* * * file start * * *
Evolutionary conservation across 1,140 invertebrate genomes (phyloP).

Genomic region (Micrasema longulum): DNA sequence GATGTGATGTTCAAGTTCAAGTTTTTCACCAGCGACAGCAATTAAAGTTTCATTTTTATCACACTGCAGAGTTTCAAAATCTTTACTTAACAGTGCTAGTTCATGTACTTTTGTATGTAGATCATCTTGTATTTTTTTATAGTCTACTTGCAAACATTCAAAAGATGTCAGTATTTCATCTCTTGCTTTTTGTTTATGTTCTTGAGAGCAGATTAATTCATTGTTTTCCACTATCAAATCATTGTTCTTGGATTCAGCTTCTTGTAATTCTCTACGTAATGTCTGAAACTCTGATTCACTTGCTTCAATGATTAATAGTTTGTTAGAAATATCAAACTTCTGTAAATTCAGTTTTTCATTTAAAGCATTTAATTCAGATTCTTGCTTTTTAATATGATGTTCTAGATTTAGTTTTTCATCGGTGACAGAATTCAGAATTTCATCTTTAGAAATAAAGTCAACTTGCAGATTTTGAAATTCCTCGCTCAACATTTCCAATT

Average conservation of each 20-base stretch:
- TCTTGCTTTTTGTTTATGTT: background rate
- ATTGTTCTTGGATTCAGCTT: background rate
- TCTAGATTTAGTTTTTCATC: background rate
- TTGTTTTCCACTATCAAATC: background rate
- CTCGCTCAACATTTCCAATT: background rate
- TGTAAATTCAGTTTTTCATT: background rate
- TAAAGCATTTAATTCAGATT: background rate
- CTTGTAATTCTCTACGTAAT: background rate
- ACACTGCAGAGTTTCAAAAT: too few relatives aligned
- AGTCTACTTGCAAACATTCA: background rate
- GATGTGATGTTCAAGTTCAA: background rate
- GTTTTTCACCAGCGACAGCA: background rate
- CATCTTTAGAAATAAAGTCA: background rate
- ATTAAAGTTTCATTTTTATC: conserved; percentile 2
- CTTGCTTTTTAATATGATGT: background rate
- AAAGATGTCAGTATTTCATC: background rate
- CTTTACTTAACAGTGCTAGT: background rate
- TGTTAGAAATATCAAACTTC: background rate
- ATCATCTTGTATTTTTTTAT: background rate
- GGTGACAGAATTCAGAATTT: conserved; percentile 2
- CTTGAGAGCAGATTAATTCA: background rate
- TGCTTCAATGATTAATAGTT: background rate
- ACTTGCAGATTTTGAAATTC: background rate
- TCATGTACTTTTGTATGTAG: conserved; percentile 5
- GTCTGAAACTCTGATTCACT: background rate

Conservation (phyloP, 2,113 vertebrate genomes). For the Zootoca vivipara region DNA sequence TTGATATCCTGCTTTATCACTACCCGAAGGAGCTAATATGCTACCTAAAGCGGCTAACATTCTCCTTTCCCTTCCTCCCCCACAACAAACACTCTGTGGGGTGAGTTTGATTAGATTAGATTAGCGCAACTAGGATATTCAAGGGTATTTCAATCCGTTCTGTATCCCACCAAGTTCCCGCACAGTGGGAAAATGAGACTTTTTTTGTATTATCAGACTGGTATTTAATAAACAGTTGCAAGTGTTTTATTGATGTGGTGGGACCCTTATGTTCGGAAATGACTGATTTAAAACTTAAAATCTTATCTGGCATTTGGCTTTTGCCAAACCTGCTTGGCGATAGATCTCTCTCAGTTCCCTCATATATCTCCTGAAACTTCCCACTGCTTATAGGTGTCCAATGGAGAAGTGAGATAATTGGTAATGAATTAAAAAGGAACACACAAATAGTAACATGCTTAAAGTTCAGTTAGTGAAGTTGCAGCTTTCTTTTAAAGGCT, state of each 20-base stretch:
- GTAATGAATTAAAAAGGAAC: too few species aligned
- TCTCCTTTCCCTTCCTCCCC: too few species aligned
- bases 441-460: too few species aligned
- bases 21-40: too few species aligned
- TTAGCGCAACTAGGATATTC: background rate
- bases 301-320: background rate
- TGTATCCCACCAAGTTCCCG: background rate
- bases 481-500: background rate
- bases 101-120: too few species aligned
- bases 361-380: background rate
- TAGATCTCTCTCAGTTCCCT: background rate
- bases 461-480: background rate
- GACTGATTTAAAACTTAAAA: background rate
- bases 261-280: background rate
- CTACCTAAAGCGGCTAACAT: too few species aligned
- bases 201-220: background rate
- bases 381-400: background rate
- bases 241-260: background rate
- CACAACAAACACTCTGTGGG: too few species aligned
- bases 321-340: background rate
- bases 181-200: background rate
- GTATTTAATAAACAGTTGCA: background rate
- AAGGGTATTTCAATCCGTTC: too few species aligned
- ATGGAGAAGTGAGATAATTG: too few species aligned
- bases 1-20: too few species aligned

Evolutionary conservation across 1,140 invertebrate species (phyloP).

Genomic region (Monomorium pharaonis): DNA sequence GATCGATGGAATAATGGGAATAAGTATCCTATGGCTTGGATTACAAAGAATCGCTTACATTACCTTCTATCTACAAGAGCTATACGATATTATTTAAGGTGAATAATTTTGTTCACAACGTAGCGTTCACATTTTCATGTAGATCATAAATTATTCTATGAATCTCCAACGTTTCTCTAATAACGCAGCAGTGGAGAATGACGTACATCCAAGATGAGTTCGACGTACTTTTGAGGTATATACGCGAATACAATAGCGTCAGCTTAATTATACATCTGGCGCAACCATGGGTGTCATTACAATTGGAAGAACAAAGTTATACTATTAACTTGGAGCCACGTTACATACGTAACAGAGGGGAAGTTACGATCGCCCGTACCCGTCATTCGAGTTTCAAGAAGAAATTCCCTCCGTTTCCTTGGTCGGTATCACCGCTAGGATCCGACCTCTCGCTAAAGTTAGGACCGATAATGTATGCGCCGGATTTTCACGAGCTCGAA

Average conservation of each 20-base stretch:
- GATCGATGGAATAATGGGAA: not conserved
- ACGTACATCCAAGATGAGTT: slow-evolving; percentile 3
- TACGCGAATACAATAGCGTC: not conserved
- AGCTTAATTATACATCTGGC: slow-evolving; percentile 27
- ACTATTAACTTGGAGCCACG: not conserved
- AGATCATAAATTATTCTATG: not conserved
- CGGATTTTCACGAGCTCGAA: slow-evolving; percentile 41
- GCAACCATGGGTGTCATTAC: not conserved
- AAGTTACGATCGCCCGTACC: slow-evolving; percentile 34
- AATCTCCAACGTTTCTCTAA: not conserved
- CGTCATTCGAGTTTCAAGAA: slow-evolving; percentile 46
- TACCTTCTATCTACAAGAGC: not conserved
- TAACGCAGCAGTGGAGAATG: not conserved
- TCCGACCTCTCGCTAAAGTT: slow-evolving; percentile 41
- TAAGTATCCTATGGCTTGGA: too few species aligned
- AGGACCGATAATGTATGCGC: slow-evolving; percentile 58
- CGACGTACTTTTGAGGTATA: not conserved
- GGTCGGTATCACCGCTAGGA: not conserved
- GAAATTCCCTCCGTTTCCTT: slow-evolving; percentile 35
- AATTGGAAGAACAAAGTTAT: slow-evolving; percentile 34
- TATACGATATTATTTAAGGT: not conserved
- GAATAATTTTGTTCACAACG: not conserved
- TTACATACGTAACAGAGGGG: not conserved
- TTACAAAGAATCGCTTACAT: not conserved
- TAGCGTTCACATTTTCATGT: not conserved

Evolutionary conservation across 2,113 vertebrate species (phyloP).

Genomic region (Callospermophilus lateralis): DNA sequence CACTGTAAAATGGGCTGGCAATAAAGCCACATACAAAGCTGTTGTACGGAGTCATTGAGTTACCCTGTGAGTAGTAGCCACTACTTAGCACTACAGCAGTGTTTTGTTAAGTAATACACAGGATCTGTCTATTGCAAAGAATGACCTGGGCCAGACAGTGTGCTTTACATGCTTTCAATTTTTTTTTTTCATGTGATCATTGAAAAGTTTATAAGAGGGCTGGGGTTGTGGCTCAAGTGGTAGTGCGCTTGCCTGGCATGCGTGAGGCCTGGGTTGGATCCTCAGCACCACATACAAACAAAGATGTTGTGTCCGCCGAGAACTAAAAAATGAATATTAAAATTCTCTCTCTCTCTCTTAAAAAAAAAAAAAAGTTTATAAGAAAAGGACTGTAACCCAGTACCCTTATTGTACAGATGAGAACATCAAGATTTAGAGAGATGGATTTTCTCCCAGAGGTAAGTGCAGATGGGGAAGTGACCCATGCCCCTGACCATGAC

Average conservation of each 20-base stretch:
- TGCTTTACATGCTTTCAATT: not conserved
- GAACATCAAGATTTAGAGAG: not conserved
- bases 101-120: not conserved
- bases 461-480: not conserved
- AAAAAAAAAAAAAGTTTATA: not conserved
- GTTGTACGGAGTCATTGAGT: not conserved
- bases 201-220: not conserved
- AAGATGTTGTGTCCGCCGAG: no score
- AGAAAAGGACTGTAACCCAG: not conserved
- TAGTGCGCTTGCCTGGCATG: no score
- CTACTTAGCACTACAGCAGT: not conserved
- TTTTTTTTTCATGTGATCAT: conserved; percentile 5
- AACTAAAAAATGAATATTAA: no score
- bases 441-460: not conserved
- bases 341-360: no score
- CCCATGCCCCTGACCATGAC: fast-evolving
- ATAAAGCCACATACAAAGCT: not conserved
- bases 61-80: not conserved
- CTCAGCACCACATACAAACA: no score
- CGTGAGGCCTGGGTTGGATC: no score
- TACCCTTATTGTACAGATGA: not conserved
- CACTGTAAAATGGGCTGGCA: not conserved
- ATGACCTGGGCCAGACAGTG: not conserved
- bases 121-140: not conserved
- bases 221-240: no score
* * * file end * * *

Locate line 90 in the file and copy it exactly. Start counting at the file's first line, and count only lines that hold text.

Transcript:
- AAAAAAAAAAAAAGTTTATA: not conserved